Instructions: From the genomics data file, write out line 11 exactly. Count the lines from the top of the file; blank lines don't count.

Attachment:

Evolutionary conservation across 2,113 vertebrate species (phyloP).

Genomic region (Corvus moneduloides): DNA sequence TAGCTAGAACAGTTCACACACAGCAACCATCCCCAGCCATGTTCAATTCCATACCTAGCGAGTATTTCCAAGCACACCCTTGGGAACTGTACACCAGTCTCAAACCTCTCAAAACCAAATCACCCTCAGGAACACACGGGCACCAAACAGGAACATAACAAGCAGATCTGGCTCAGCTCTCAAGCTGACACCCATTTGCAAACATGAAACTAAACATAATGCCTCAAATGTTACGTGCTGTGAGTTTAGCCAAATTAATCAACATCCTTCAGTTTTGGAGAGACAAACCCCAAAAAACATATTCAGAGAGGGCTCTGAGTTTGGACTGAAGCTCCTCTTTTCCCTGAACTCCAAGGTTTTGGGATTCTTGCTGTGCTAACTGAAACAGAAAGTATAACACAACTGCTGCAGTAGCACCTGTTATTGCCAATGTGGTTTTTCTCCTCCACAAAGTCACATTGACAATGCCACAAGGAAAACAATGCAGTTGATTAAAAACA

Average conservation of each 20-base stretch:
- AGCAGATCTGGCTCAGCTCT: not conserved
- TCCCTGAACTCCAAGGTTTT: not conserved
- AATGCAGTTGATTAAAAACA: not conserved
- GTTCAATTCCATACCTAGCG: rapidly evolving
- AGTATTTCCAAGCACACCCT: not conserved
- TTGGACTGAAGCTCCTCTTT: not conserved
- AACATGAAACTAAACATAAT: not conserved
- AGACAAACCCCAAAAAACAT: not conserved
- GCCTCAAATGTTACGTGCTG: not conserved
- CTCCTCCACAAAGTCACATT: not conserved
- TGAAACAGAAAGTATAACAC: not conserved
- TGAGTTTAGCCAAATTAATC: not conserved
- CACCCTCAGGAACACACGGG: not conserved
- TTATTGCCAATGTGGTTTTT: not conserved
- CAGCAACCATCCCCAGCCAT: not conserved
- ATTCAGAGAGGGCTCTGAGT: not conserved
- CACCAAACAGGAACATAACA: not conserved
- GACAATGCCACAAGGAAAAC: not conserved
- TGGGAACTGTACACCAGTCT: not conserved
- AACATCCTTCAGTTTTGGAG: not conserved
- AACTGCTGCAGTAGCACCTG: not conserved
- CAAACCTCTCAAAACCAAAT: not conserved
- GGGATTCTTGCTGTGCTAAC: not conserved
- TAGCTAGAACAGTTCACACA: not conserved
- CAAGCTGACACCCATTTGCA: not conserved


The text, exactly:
- AGACAAACCCCAAAAAACAT: not conserved